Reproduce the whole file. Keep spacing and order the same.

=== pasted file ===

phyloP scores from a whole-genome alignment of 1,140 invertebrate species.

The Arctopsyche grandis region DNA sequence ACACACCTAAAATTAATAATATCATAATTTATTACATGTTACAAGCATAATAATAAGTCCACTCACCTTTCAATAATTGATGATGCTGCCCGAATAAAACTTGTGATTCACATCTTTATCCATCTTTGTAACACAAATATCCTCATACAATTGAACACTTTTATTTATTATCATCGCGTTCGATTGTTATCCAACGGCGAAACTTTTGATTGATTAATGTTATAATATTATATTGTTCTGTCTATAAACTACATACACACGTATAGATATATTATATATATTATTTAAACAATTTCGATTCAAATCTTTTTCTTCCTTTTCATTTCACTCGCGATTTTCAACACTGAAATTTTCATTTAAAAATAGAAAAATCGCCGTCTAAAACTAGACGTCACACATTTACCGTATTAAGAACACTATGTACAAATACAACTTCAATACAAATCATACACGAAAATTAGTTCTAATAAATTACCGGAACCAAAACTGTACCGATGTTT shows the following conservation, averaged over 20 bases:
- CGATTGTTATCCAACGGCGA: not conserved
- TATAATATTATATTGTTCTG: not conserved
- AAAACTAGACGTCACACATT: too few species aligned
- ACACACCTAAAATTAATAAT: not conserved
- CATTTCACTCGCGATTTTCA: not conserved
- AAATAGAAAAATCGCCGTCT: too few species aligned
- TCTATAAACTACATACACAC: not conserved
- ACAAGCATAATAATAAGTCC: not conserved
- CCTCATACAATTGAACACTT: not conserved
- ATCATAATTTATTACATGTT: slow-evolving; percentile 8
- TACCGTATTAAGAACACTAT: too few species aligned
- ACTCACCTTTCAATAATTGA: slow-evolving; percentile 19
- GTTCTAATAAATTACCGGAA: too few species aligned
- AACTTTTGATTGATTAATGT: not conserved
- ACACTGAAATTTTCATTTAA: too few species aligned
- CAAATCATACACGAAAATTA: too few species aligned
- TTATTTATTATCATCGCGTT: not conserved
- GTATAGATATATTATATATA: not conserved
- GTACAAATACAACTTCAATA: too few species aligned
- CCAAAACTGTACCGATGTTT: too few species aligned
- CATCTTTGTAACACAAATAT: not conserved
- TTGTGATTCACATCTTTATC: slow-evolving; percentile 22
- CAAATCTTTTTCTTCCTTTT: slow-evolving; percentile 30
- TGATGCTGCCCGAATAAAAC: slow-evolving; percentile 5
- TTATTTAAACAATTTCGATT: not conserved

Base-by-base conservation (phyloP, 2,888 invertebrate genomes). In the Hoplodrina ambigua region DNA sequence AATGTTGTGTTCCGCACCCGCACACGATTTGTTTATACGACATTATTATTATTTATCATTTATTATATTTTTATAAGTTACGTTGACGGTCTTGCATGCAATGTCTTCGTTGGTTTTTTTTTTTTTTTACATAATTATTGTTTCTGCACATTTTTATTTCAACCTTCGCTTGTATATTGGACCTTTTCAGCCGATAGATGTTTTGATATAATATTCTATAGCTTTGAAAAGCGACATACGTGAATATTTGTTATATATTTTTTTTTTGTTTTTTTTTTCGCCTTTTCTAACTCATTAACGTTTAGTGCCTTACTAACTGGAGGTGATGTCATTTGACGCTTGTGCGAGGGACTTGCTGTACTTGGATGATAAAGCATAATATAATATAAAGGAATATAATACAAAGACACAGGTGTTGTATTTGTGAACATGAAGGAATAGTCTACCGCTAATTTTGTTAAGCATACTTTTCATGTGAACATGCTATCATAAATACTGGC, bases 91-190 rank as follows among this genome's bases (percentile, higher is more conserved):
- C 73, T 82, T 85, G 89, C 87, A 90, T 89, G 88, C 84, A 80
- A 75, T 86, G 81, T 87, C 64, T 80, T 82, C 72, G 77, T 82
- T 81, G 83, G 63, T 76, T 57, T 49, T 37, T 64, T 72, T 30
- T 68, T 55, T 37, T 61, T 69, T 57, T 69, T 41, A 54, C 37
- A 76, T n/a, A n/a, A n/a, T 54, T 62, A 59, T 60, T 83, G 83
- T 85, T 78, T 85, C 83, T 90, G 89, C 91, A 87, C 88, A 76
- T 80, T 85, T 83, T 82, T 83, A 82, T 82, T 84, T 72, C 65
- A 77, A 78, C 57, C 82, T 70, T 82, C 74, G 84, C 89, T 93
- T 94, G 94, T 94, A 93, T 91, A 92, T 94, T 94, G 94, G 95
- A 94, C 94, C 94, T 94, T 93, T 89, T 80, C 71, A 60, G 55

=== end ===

phyloP scores from a whole-genome alignment of 1,140 invertebrate species.

The Arctopsyche grandis region DNA sequence ACACACCTAAAATTAATAATATCATAATTTATTACATGTTACAAGCATAATAATAAGTCCACTCACCTTTCAATAATTGATGATGCTGCCCGAATAAAACTTGTGATTCACATCTTTATCCATCTTTGTAACACAAATATCCTCATACAATTGAACACTTTTATTTATTATCATCGCGTTCGATTGTTATCCAACGGCGAAACTTTTGATTGATTAATGTTATAATATTATATTGTTCTGTCTATAAACTACATACACACGTATAGATATATTATATATATTATTTAAACAATTTCGATTCAAATCTTTTTCTTCCTTTTCATTTCACTCGCGATTTTCAACACTGAAATTTTCATTTAAAAATAGAAAAATCGCCGTCTAAAACTAGACGTCACACATTTACCGTATTAAGAACACTATGTACAAATACAACTTCAATACAAATCATACACGAAAATTAGTTCTAATAAATTACCGGAACCAAAACTGTACCGATGTTT shows the following conservation, averaged over 20 bases:
- CGATTGTTATCCAACGGCGA: not conserved
- TATAATATTATATTGTTCTG: not conserved
- AAAACTAGACGTCACACATT: too few species aligned
- ACACACCTAAAATTAATAAT: not conserved
- CATTTCACTCGCGATTTTCA: not conserved
- AAATAGAAAAATCGCCGTCT: too few species aligned
- TCTATAAACTACATACACAC: not conserved
- ACAAGCATAATAATAAGTCC: not conserved
- CCTCATACAATTGAACACTT: not conserved
- ATCATAATTTATTACATGTT: slow-evolving; percentile 8
- TACCGTATTAAGAACACTAT: too few species aligned
- ACTCACCTTTCAATAATTGA: slow-evolving; percentile 19
- GTTCTAATAAATTACCGGAA: too few species aligned
- AACTTTTGATTGATTAATGT: not conserved
- ACACTGAAATTTTCATTTAA: too few species aligned
- CAAATCATACACGAAAATTA: too few species aligned
- TTATTTATTATCATCGCGTT: not conserved
- GTATAGATATATTATATATA: not conserved
- GTACAAATACAACTTCAATA: too few species aligned
- CCAAAACTGTACCGATGTTT: too few species aligned
- CATCTTTGTAACACAAATAT: not conserved
- TTGTGATTCACATCTTTATC: slow-evolving; percentile 22
- CAAATCTTTTTCTTCCTTTT: slow-evolving; percentile 30
- TGATGCTGCCCGAATAAAAC: slow-evolving; percentile 5
- TTATTTAAACAATTTCGATT: not conserved

Base-by-base conservation (phyloP, 2,888 invertebrate genomes). In the Hoplodrina ambigua region DNA sequence AATGTTGTGTTCCGCACCCGCACACGATTTGTTTATACGACATTATTATTATTTATCATTTATTATATTTTTATAAGTTACGTTGACGGTCTTGCATGCAATGTCTTCGTTGGTTTTTTTTTTTTTTTACATAATTATTGTTTCTGCACATTTTTATTTCAACCTTCGCTTGTATATTGGACCTTTTCAGCCGATAGATGTTTTGATATAATATTCTATAGCTTTGAAAAGCGACATACGTGAATATTTGTTATATATTTTTTTTTTGTTTTTTTTTTCGCCTTTTCTAACTCATTAACGTTTAGTGCCTTACTAACTGGAGGTGATGTCATTTGACGCTTGTGCGAGGGACTTGCTGTACTTGGATGATAAAGCATAATATAATATAAAGGAATATAATACAAAGACACAGGTGTTGTATTTGTGAACATGAAGGAATAGTCTACCGCTAATTTTGTTAAGCATACTTTTCATGTGAACATGCTATCATAAATACTGGC, bases 91-190 rank as follows among this genome's bases (percentile, higher is more conserved):
- C 73, T 82, T 85, G 89, C 87, A 90, T 89, G 88, C 84, A 80
- A 75, T 86, G 81, T 87, C 64, T 80, T 82, C 72, G 77, T 82
- T 81, G 83, G 63, T 76, T 57, T 49, T 37, T 64, T 72, T 30
- T 68, T 55, T 37, T 61, T 69, T 57, T 69, T 41, A 54, C 37
- A 76, T n/a, A n/a, A n/a, T 54, T 62, A 59, T 60, T 83, G 83
- T 85, T 78, T 85, C 83, T 90, G 89, C 91, A 87, C 88, A 76
- T 80, T 85, T 83, T 82, T 83, A 82, T 82, T 84, T 72, C 65
- A 77, A 78, C 57, C 82, T 70, T 82, C 74, G 84, C 89, T 93
- T 94, G 94, T 94, A 93, T 91, A 92, T 94, T 94, G 94, G 95
- A 94, C 94, C 94, T 94, T 93, T 89, T 80, C 71, A 60, G 55